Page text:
This weeks HTYH is a continuation of Larry’s story: I can remember to this moment how I felt after I took that first drink of wine. It burned a little and I shivered, got flushed all over, my toes curled up and my stomach felt like I had swallowed an umbrella and it opened up. I knew that wine was doing something for me that had never been done before. I poured some more and before the end of the evening, I exhibited all the classic symptoms of alcoholism–they were already present in my life. Thirty years later when I finally got to Alcoholics Anonymous I learned that men and women drink alcohol because they like the effect produced by alcohol.

In Chapter three of the Big Book it says alcoholics are men and women who have lost their ability to control their drinking. It doesn’t say how you lost it, or when you lost it, it simply says that we lost the ability to control our drinking and we will never again regain the ability to control it, anymore than a person who has lost their arms or legs. That first night, I blacked out, got in trouble and passed out. From the first time I drank it, I didn’t have the ability to control my intake of alcohol. Thirty years later whenever I drank alcohol the same things were still happening. I drank alcohol, blacked out, got into trouble and I passed out.

I was 17 years old when I took my first drink of alcohol, but I’d never heard of Alcoholics Anonymous. I bounced back pretty quick back then and I made a decision that I could drink alcohol if I only drank a certain amount, but thirty years later I was still trying to figure out what that certain amount was? That’s probably the reason I’m in AA today. I had a great college career at Old Miss, but I didn’t learn much because we had a great football team and didn’t have to attend many classes to graduate. In those days we played both offense and defense and we were the best team in the Southwest Conference. In 11 games we scored 327 points and only gave up 21. We went to three bowl games, the Sugar Bowl once and the Gator Bowl twice. I had a lot of good people around me and I made All-American and dated two Miss Americas in the process.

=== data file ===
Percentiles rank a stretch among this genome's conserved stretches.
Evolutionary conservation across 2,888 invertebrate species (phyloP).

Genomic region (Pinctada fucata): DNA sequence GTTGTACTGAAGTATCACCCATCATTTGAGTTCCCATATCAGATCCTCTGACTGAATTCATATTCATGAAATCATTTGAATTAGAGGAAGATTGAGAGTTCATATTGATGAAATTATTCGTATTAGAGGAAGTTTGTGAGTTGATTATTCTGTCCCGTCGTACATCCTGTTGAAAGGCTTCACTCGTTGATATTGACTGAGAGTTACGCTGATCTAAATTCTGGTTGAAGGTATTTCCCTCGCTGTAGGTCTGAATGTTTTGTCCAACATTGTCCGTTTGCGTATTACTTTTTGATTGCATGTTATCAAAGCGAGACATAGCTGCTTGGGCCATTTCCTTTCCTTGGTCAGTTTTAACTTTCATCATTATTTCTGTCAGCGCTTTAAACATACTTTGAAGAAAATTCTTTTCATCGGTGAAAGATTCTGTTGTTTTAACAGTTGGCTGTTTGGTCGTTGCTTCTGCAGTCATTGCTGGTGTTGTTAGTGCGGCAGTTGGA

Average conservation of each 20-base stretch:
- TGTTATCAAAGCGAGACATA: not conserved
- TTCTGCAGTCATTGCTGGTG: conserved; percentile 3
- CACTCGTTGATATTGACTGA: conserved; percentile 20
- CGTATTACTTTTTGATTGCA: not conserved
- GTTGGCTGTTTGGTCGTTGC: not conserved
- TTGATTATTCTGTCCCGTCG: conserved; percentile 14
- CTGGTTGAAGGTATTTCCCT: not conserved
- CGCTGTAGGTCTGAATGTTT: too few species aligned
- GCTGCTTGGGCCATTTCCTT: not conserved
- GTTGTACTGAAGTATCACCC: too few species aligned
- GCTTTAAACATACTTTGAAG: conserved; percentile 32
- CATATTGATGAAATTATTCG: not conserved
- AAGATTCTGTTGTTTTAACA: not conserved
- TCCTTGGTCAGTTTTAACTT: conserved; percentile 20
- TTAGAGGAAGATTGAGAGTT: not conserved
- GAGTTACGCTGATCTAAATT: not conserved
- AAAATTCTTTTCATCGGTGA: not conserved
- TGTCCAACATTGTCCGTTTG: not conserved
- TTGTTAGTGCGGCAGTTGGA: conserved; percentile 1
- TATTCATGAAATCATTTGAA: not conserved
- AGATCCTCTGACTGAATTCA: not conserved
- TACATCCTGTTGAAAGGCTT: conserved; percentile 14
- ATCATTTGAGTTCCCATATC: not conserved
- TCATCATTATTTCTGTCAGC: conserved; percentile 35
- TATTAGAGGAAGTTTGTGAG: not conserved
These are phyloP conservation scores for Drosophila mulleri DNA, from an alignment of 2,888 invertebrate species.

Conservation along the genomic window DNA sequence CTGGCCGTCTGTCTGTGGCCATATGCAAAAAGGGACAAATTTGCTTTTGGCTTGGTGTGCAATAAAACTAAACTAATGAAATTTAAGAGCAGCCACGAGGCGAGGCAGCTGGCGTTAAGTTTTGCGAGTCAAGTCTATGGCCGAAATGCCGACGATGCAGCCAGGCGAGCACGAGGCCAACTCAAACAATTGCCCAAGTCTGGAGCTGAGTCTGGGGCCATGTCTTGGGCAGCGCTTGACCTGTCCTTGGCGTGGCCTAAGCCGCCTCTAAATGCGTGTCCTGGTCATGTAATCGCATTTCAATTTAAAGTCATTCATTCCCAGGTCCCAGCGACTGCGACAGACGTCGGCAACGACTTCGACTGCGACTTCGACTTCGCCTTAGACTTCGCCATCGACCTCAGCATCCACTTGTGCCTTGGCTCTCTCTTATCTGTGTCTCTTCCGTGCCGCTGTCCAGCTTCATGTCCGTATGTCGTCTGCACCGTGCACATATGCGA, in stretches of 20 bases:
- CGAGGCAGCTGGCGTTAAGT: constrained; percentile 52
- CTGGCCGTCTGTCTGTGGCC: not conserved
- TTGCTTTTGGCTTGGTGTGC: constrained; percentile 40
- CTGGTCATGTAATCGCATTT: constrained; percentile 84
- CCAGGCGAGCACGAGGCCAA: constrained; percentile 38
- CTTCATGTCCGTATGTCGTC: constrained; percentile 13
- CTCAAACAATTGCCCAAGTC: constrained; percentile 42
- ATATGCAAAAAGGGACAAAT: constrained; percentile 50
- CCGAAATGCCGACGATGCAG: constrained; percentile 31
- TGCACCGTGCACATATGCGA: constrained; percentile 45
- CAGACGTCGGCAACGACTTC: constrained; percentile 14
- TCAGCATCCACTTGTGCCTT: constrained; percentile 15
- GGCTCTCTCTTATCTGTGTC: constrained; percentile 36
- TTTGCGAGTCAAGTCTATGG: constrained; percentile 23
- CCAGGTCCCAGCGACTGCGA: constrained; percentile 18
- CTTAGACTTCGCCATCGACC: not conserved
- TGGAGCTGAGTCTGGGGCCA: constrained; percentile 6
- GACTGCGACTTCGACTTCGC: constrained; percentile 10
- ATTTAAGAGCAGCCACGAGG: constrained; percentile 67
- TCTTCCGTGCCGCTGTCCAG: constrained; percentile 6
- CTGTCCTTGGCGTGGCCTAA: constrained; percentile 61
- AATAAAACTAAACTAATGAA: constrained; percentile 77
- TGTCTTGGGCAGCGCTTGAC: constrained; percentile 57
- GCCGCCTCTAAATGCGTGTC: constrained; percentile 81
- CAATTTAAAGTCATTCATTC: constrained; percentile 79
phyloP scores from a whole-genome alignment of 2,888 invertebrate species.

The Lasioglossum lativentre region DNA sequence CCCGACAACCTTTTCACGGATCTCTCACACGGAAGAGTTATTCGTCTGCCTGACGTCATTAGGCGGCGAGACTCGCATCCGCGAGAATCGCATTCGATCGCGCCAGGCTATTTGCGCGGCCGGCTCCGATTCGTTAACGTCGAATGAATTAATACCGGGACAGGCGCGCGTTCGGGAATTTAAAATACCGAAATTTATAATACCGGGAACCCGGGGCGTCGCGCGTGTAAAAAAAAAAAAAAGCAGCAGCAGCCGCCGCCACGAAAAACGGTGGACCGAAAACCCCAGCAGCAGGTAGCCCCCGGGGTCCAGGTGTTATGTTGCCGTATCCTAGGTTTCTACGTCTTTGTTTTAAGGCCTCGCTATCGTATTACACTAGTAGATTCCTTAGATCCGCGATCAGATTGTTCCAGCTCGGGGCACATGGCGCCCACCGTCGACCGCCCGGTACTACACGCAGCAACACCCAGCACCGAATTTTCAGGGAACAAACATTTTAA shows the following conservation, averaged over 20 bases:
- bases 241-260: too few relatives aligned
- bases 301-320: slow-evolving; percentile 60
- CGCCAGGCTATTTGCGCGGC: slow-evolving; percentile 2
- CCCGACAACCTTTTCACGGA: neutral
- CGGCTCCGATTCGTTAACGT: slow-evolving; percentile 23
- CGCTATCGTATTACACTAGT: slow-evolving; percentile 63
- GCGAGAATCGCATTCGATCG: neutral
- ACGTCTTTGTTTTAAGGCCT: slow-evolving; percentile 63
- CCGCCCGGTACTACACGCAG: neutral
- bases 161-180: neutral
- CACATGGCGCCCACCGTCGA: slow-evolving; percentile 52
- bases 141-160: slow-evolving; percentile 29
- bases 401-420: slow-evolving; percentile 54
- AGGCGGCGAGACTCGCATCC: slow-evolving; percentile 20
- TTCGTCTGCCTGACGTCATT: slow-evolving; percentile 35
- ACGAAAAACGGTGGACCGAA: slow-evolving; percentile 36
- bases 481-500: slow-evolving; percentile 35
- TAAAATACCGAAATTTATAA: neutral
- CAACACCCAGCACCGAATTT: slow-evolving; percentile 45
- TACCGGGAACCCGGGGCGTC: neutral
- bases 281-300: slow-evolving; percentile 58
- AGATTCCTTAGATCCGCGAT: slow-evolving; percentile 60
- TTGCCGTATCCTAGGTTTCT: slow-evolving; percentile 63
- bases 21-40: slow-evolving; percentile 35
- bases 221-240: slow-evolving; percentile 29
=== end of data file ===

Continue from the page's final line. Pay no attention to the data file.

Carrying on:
After I graduated from Old Miss in 1960 and my phone started ringing and it was this thing called pro football. The Baltimore Colts called and said they had drafted me, and some NY teams and the new American Football League said the same thing? They all came to Austin, Mississippi and started piling money on the table for a signing bonus. When they got to a thousand dollars, I’d never before seen a thousand dollars in one pile in my entire life. I signed a contract and took off for NY to play pro football. If you’re an alcoholic like me and you don’t like the way they serve alcohol where you’re at, or if it isn’t strong enough, or it isn’t fast enough or they stop serving to soon you should move to NY City. When this country boy left Mississippi and moved to NY City it was a real shock. There’s a bar on every corner and even the restaurants are bars that serve liquor. To qualify as a restaurant in NY City all you need on the menu is Slim Jim’s, crackers and lots of booze.

For the next 13 years, I pursued a career that I could never have dreamed of–I was the starting right line backer for the New York Jets football team for 13 years. We had a great time and there were some funny things that happened. We drank a lot of beer and whiskey when we weren’t playing football, drinking was our second job. I remember one time when we played the Chicago Bears we had a wide receiver from Texas named Don Maynard. Dick Butkus looked across the line at Maynard and said, “Maynard if you come across my end of the line I’ll bite your head off.” Maynard looked back at him and said, “Butkus if you bite my head off you’ll have more brains in your stomach than you have in your head.” To be continued.

John Barleycorn

The phantom writer of the column "Here's to Your Health". This writer is an active member of Alcoholics Anonymous and therefore must maintain anonymity. > Read Full Biography > More Articles Written By This Writer